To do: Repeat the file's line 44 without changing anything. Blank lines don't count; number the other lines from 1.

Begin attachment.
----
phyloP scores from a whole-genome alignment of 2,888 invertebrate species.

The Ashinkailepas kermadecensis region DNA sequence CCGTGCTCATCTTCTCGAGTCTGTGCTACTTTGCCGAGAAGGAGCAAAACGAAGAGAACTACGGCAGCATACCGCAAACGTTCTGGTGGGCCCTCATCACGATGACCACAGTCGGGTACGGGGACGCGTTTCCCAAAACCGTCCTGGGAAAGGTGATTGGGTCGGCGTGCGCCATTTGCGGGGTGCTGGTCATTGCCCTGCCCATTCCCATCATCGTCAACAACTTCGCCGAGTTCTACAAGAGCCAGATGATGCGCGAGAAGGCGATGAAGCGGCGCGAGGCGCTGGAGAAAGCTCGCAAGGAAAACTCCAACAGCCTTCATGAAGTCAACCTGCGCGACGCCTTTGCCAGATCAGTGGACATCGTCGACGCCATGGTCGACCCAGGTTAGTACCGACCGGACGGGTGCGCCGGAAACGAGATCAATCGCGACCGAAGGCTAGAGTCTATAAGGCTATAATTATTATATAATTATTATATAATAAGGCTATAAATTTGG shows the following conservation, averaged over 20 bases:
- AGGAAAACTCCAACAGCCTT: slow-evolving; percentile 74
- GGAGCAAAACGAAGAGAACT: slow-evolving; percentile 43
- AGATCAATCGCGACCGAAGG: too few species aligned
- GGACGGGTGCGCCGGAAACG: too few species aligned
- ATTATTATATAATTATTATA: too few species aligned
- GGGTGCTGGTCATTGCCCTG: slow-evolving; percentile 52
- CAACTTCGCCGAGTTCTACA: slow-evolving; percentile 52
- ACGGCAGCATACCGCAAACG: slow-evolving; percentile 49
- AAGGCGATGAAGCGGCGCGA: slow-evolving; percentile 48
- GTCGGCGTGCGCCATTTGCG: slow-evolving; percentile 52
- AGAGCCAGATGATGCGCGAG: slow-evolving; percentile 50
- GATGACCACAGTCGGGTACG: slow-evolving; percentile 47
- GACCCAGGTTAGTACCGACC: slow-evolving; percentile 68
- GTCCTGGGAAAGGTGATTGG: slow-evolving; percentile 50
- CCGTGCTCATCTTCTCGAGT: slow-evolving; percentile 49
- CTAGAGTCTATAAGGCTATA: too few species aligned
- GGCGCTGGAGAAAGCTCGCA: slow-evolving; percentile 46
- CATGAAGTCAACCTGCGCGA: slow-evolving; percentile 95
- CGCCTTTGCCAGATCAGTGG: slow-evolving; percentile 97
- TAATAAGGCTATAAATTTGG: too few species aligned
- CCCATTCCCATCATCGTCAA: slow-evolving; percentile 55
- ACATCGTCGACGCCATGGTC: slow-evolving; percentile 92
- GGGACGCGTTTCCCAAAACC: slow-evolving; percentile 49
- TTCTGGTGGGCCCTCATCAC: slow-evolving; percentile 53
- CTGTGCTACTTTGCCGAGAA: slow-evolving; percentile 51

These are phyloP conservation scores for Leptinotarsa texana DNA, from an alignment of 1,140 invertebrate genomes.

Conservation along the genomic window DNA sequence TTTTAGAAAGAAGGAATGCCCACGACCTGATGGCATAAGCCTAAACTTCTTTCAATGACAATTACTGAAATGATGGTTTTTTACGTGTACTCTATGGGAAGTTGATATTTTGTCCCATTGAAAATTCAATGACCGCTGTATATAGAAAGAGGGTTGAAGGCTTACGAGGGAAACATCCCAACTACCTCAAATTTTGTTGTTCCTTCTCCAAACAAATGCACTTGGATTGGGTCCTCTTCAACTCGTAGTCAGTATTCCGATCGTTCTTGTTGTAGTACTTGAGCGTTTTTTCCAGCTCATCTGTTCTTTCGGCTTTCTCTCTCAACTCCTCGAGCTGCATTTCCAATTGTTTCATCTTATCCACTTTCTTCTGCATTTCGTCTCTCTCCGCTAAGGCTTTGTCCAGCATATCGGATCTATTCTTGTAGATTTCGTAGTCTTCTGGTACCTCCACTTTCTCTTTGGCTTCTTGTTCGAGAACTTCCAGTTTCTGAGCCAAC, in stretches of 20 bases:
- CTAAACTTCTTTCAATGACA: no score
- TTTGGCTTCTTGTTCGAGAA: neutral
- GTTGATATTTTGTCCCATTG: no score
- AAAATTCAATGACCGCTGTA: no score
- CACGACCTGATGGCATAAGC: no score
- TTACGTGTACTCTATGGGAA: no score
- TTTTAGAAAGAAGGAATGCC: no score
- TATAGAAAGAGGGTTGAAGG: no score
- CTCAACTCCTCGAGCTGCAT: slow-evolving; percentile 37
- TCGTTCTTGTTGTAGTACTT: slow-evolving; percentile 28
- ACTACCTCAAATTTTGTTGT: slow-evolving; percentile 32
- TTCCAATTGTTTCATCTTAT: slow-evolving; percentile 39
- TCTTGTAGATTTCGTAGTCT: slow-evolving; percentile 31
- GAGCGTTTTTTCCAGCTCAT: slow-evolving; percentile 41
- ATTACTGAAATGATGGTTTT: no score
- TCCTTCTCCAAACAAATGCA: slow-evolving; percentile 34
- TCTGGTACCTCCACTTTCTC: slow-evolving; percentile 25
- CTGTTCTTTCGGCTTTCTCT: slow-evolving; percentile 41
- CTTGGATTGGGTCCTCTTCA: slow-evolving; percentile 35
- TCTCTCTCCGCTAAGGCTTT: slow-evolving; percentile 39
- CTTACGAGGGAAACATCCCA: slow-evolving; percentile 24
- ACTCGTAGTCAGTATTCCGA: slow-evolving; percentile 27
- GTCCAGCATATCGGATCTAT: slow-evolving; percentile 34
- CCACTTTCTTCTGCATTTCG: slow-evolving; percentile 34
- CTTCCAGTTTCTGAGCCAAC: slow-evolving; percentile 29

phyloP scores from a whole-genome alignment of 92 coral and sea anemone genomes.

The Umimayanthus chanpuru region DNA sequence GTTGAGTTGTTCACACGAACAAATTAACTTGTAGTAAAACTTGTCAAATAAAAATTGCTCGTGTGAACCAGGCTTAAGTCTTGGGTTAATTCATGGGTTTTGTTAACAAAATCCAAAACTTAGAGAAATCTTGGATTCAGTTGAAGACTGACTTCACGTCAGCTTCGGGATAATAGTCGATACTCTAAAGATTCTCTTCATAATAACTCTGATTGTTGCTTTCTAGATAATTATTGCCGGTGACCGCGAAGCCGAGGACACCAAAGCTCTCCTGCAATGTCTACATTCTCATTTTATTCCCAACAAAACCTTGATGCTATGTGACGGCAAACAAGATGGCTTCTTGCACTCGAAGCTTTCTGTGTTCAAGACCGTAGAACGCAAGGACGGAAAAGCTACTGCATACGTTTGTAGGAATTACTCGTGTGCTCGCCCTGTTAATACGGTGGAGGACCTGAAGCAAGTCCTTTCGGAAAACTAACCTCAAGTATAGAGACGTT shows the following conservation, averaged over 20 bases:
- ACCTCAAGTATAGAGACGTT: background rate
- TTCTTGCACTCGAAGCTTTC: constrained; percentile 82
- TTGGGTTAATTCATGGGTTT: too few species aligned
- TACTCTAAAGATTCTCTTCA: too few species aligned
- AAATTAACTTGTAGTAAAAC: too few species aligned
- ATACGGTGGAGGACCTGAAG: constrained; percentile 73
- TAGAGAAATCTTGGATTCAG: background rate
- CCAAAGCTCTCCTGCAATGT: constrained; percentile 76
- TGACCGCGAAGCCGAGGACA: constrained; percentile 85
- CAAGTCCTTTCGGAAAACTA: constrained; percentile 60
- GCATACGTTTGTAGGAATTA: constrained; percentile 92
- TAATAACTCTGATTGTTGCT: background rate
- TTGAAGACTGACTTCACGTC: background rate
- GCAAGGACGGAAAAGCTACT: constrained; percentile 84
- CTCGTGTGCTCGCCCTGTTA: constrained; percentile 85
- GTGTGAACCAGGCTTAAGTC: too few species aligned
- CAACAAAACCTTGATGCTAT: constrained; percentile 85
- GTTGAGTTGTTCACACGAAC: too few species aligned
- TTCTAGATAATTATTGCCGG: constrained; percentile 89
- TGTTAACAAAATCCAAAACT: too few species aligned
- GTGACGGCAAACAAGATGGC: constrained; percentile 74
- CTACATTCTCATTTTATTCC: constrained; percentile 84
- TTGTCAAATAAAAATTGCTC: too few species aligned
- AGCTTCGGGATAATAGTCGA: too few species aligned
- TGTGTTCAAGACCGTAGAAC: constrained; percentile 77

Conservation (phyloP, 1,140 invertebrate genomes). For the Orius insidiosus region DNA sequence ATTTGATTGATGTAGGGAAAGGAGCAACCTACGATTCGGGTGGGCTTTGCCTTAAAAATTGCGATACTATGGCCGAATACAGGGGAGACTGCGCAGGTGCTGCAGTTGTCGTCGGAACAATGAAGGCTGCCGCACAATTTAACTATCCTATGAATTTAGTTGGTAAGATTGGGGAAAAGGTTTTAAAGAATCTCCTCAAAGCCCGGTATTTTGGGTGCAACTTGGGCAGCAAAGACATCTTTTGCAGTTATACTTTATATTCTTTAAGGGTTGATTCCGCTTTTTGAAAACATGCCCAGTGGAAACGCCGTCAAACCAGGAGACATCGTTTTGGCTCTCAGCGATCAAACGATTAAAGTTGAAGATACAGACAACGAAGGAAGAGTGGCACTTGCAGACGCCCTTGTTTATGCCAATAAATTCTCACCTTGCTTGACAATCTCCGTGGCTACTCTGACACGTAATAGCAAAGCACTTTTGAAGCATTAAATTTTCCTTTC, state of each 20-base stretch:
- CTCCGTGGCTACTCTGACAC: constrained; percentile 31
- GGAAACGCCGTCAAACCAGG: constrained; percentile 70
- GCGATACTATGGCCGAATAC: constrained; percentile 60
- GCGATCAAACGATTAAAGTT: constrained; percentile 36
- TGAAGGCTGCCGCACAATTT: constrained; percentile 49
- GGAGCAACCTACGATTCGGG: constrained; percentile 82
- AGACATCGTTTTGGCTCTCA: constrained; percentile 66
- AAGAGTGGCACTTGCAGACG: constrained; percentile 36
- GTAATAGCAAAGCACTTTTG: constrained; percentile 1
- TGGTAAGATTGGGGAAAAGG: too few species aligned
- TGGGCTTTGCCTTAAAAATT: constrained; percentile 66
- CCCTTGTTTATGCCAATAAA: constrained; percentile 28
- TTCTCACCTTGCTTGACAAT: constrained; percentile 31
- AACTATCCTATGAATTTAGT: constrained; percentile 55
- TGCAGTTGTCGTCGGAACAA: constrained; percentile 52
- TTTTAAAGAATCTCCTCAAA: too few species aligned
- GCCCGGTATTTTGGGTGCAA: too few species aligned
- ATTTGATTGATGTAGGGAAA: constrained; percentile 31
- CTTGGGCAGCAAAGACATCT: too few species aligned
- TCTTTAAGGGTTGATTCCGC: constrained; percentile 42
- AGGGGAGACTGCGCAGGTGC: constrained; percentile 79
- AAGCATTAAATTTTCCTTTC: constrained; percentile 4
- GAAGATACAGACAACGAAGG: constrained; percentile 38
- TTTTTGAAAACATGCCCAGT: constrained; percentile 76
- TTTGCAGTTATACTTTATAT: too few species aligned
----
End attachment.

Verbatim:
- ATTACTGAAATGATGGTTTT: no score